From what I observed from many in the room is that they agreed, if the nodding heads and twitter-comments expressing approval were any indication.
Some highlights I took from Jeffrey's talk:
- Name revision: from the Juvenile Diabetes Research Foundation to just the general acronym-centric JDRF. This isn't as drastic as it could be, but it represents a shift that keeps the four decade old foundation while simultaneously eliminating the word "Juvenile" in order to be more inclusive. Moving forward, there will be a new logo, new messaging, new tag line.
- New motto: "Cure, Treat, and Prevent."
- The cure is a long-term goal and we won't rest until we achieve that, but it's a marathon not a sprint.
- JDRF was founded by parents, and in the past the group's mission has been focused on them and their needs only. That's been limiting. If JDRF is perceived to be only focused on children, it's missing a huge piece of the picture of those it's supposed to be helping. Represents the interests of all people living with this disease.
- Adults represent 86% of the Type 1 diabetes community.
- Most Adults With Diabetes don't believe we will reach a cure in their lifetimes, and Jeffrey says that's a shame but probably a reflection of some badly set expectations in the past. Prevention is a key in making sure that future generations don't have to live with diabetes as we do.
- In past, the focus on a biological cure was a problem in reaching out to adults. People just wanted a cure so badly that they thought they could just rush in and raise money to get to that "a-ha moment."
- The JDRF has an opportunity and responsibility to do a lot in the care and treatment arena, to really transform people's lives in how they Live With Diabetes short of that cure being realized.
Research is still a huge part, but it's so much more than just research - it's the pipeline of getting that research from the laboratory to the actual person who needs it. That means advocating with the FDA and creating more relationships in the business market to help connect all the dots so that better technology and a cure aren't just being pursued and developed, but people can actually get access to the technology and that cure in the end.
He said, "It comes from the fundamental principle that we're not successful until these things are available to people in their doctor's offices. It's not about when it happens in a mouse. It's not about when it happens in a limited number of people within a clinical trial. It's about when it's available, to everyone who needs it, in a doctor's office. That's success to us."
Overall, what struck me the most was Jeffrey's emphasis on a culture-shift within the JDRF. One that is national and trickling down to the local communities. One that is getting at a broader diabetes community.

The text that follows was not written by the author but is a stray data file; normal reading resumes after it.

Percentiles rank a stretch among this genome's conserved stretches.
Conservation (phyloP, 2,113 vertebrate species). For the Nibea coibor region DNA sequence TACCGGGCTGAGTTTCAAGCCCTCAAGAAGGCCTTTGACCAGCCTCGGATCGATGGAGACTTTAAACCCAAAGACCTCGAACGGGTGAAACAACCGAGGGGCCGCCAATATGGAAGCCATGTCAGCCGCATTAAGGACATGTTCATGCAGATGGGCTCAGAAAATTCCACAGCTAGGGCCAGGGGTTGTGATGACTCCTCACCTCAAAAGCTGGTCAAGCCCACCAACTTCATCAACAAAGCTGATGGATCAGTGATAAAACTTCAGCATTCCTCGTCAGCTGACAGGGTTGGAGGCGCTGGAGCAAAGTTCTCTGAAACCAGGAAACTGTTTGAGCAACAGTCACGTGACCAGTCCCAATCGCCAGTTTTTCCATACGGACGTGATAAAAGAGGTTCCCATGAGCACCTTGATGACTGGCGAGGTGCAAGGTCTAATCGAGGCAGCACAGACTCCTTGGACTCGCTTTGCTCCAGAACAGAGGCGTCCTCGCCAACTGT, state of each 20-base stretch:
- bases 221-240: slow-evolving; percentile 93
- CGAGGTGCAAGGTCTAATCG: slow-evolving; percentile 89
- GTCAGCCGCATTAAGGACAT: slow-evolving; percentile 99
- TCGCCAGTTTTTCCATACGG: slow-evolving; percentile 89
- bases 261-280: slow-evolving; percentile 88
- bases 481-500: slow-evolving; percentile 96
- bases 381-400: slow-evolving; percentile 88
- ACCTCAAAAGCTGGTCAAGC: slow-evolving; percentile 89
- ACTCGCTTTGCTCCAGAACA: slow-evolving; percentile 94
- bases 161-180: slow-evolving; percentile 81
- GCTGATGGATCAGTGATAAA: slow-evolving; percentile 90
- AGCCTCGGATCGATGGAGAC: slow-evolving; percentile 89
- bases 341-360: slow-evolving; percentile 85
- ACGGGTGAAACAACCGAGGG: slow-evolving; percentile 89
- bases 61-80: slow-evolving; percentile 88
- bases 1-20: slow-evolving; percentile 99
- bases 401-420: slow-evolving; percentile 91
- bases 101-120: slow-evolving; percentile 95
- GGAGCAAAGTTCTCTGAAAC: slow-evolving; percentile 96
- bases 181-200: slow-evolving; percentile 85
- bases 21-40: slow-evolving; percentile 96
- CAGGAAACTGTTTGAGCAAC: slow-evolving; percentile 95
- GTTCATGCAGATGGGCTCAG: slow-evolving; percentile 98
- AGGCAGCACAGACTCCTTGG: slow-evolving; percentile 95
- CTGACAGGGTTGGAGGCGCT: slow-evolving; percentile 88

A story that stood out to me during Jeffrey's talk was when he referenced an anecdote read on someone's dblog, about that person being at a walk and being asked by a volunteer: "So, do you have a child with diabetes?" There was an assumption that person was a parent of a child with diabetes. But the answer so many of us have given, at walks and other D-events and activities, was what Jeffrey heard that day, that the person being asked that question was an Adult With Diabetes who was there walking for him or herself.
"We have a bit of a culture shift to make as an organization, to make it more friend to all people living with diabetes," he said.
My views on the JDRF have been jaded in the past, based on my exposure to many of these "kid-themed" messages of the past. I've echoed what others have said in the D-Community: That as adults, we felt ignored and not represented. So, I stepped away from this organization years ago based on my experiences. But more recently, I'm very truly encouraged by this new direction. I feel represented. The JDRF is giving me hope, whether or not I believe we'll have a cure in my lifetime. Hope that tomorrow will be brighter and that we are actually moving toward that day when we will see a cure for Type 1 diabetes, and future generations won't face this chronic condition as we do now.
Yes, it may take time to see these beliefs and efforts trickle down completely to the local communities. That's where we come in. I do hope that other Adults With Diabetes give the JDRF a new chance. If something isn't happening, maybe that's a signal for us to get involved locally to be a part of that change. Because it's up to us, as a community. Together.
This is just the beginning, and I feel that we're moving forward.
Thanks, Jeffrey, for doing what you do and being who you are. And making a difference.